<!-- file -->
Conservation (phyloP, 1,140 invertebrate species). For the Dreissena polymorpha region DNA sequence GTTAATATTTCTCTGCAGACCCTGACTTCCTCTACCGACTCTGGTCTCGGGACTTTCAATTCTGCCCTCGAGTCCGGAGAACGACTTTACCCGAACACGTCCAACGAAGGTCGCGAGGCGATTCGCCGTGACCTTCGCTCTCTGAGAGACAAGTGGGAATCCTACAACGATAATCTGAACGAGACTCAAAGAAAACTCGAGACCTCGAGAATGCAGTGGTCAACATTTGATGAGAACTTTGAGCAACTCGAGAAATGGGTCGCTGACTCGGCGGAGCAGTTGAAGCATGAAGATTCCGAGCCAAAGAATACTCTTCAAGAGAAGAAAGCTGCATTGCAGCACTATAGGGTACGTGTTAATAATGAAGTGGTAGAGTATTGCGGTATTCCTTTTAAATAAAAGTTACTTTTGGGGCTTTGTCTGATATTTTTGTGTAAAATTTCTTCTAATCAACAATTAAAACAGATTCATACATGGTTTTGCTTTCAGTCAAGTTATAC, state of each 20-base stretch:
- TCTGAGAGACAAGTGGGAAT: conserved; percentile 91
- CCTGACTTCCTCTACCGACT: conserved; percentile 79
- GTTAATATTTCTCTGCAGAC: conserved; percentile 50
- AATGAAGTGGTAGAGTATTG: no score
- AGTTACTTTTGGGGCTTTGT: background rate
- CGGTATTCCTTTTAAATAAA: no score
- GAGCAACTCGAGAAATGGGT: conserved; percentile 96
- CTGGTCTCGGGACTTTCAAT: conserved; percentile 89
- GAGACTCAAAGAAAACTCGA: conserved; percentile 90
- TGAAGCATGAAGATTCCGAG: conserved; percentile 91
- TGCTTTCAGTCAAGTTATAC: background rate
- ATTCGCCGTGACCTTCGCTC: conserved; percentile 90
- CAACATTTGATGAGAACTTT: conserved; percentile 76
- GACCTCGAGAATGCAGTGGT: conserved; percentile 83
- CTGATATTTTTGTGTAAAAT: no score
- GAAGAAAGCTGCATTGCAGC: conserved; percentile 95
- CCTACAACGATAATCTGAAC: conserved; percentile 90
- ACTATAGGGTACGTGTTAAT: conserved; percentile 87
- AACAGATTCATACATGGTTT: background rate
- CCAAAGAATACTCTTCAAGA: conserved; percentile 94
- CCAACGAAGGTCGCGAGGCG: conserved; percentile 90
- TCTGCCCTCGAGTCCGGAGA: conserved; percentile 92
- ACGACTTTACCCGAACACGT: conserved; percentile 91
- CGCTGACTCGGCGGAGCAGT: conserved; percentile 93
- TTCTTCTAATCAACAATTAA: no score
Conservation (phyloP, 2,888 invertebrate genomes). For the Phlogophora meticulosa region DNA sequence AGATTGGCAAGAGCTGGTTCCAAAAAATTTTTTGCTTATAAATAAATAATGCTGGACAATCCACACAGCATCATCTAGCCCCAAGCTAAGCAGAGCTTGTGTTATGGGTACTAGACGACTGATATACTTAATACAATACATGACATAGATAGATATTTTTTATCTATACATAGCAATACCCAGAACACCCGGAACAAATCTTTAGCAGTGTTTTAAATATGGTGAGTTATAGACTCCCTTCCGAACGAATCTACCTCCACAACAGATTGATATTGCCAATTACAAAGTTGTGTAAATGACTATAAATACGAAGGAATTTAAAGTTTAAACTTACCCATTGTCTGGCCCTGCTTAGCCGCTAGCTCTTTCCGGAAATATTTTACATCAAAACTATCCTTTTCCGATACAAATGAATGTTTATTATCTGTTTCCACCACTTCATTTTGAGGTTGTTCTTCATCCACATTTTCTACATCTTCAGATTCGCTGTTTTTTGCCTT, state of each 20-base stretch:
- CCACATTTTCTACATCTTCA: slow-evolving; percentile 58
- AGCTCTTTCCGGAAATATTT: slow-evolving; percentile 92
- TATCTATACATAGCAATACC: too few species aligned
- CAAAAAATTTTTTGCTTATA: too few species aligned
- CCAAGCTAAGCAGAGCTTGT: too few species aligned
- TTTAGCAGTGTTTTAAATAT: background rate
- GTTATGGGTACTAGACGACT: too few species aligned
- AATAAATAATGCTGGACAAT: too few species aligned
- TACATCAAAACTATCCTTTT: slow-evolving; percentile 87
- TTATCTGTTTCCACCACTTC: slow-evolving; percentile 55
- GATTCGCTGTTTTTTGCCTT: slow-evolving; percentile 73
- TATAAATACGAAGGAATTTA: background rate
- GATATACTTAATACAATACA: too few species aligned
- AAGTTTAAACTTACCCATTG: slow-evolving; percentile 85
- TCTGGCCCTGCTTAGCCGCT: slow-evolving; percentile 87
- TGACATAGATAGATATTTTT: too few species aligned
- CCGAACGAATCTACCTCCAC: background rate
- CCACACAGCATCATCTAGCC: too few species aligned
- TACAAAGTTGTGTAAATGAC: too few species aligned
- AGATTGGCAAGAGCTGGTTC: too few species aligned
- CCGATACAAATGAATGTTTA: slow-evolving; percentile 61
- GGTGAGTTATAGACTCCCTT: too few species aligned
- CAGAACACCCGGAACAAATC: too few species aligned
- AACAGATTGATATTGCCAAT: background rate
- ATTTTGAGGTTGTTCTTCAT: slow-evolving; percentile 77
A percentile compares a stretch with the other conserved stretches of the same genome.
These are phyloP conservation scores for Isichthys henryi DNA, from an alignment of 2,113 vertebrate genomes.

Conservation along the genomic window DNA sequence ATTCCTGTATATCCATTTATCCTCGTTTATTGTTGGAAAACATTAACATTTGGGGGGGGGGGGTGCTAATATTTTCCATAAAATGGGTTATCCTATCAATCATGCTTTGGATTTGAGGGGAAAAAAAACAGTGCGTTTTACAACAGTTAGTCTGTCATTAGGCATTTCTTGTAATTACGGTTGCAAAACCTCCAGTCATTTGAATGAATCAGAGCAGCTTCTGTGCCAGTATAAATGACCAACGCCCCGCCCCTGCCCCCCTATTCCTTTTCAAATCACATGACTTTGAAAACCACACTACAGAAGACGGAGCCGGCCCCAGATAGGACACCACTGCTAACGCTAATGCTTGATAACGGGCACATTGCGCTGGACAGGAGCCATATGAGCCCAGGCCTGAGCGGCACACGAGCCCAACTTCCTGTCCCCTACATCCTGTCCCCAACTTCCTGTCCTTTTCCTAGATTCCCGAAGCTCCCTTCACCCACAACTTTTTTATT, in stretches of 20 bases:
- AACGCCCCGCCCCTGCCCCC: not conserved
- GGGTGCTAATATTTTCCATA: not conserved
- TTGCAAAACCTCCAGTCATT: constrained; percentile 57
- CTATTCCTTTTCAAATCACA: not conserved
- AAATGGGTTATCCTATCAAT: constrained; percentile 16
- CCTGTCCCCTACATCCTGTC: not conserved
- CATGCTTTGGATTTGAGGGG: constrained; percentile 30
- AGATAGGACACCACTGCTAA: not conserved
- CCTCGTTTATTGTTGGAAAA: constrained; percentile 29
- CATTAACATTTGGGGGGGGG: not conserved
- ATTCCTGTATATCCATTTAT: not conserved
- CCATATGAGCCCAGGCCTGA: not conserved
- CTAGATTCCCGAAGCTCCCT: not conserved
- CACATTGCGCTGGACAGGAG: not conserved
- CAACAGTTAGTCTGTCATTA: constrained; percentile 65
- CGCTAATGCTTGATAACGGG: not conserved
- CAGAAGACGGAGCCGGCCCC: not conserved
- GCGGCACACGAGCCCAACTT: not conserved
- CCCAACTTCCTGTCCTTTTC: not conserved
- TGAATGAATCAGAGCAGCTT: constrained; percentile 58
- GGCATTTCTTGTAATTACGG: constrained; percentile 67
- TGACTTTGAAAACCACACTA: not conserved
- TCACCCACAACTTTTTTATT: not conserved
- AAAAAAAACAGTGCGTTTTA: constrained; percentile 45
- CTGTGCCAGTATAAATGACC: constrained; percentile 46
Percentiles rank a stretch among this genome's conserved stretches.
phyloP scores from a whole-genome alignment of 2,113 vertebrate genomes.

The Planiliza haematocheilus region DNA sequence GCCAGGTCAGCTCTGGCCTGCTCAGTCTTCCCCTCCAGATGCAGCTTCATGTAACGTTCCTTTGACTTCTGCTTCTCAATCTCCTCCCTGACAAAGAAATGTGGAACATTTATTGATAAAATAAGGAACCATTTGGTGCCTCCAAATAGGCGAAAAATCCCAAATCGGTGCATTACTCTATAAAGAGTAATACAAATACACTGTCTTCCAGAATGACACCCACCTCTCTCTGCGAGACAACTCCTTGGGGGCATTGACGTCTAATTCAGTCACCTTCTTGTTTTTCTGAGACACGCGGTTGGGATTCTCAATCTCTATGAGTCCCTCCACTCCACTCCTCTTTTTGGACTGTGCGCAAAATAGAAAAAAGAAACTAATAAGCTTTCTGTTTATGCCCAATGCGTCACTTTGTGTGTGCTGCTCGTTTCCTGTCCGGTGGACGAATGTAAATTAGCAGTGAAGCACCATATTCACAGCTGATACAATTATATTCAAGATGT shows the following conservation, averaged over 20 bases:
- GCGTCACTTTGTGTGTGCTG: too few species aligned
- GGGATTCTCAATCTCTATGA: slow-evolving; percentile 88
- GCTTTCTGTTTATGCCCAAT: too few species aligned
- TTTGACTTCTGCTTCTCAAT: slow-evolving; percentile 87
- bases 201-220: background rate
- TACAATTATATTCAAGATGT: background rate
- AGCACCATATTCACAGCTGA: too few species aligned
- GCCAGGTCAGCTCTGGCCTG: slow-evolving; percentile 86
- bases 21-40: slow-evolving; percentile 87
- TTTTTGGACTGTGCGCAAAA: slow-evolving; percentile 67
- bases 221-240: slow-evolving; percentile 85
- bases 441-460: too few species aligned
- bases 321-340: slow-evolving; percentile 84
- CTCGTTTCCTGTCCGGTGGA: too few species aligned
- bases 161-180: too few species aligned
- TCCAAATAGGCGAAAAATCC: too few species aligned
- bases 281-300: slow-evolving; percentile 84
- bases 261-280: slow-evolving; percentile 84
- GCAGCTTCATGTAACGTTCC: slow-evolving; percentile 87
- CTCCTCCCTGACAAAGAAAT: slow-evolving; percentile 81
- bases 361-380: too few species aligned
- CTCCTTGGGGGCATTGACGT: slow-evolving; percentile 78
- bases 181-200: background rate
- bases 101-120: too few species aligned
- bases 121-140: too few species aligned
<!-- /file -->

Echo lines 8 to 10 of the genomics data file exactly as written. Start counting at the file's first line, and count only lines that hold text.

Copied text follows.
- GAGCAACTCGAGAAATGGGT: conserved; percentile 96
- CTGGTCTCGGGACTTTCAAT: conserved; percentile 89
- GAGACTCAAAGAAAACTCGA: conserved; percentile 90